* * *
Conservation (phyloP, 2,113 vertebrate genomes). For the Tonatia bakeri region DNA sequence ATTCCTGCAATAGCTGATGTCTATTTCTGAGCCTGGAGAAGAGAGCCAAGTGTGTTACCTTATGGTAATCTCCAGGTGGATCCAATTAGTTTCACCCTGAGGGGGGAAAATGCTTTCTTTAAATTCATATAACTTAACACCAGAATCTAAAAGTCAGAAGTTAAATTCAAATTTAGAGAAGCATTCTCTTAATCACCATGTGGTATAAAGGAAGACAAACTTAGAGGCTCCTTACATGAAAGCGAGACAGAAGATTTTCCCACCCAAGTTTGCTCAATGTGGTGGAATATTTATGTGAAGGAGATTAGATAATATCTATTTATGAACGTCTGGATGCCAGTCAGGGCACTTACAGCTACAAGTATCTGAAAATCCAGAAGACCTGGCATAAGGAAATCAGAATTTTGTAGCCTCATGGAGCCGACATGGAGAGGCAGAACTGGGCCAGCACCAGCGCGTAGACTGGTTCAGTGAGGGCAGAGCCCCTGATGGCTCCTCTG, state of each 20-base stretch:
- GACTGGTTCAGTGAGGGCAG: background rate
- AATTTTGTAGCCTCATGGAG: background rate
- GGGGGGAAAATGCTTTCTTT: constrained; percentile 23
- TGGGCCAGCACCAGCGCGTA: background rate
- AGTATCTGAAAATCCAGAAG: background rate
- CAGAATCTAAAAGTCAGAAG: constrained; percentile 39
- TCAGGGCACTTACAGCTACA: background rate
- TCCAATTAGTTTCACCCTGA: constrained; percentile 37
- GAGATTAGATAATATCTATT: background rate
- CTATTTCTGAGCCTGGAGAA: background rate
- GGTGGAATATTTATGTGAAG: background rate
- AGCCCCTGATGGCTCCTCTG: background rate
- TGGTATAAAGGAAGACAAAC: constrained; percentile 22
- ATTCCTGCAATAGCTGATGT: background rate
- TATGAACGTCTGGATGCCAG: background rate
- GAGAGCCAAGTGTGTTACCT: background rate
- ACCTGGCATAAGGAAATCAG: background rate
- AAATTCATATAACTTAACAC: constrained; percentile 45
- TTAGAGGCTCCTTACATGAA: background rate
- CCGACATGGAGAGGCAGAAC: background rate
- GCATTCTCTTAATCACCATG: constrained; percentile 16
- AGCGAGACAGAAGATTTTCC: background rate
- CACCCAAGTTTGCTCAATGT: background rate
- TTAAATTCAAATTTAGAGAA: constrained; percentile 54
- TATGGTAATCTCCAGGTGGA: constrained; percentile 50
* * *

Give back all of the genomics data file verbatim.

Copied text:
Conservation (phyloP, 2,113 vertebrate genomes). For the Tonatia bakeri region DNA sequence ATTCCTGCAATAGCTGATGTCTATTTCTGAGCCTGGAGAAGAGAGCCAAGTGTGTTACCTTATGGTAATCTCCAGGTGGATCCAATTAGTTTCACCCTGAGGGGGGAAAATGCTTTCTTTAAATTCATATAACTTAACACCAGAATCTAAAAGTCAGAAGTTAAATTCAAATTTAGAGAAGCATTCTCTTAATCACCATGTGGTATAAAGGAAGACAAACTTAGAGGCTCCTTACATGAAAGCGAGACAGAAGATTTTCCCACCCAAGTTTGCTCAATGTGGTGGAATATTTATGTGAAGGAGATTAGATAATATCTATTTATGAACGTCTGGATGCCAGTCAGGGCACTTACAGCTACAAGTATCTGAAAATCCAGAAGACCTGGCATAAGGAAATCAGAATTTTGTAGCCTCATGGAGCCGACATGGAGAGGCAGAACTGGGCCAGCACCAGCGCGTAGACTGGTTCAGTGAGGGCAGAGCCCCTGATGGCTCCTCTG, state of each 20-base stretch:
- GACTGGTTCAGTGAGGGCAG: background rate
- AATTTTGTAGCCTCATGGAG: background rate
- GGGGGGAAAATGCTTTCTTT: constrained; percentile 23
- TGGGCCAGCACCAGCGCGTA: background rate
- AGTATCTGAAAATCCAGAAG: background rate
- CAGAATCTAAAAGTCAGAAG: constrained; percentile 39
- TCAGGGCACTTACAGCTACA: background rate
- TCCAATTAGTTTCACCCTGA: constrained; percentile 37
- GAGATTAGATAATATCTATT: background rate
- CTATTTCTGAGCCTGGAGAA: background rate
- GGTGGAATATTTATGTGAAG: background rate
- AGCCCCTGATGGCTCCTCTG: background rate
- TGGTATAAAGGAAGACAAAC: constrained; percentile 22
- ATTCCTGCAATAGCTGATGT: background rate
- TATGAACGTCTGGATGCCAG: background rate
- GAGAGCCAAGTGTGTTACCT: background rate
- ACCTGGCATAAGGAAATCAG: background rate
- AAATTCATATAACTTAACAC: constrained; percentile 45
- TTAGAGGCTCCTTACATGAA: background rate
- CCGACATGGAGAGGCAGAAC: background rate
- GCATTCTCTTAATCACCATG: constrained; percentile 16
- AGCGAGACAGAAGATTTTCC: background rate
- CACCCAAGTTTGCTCAATGT: background rate
- TTAAATTCAAATTTAGAGAA: constrained; percentile 54
- TATGGTAATCTCCAGGTGGA: constrained; percentile 50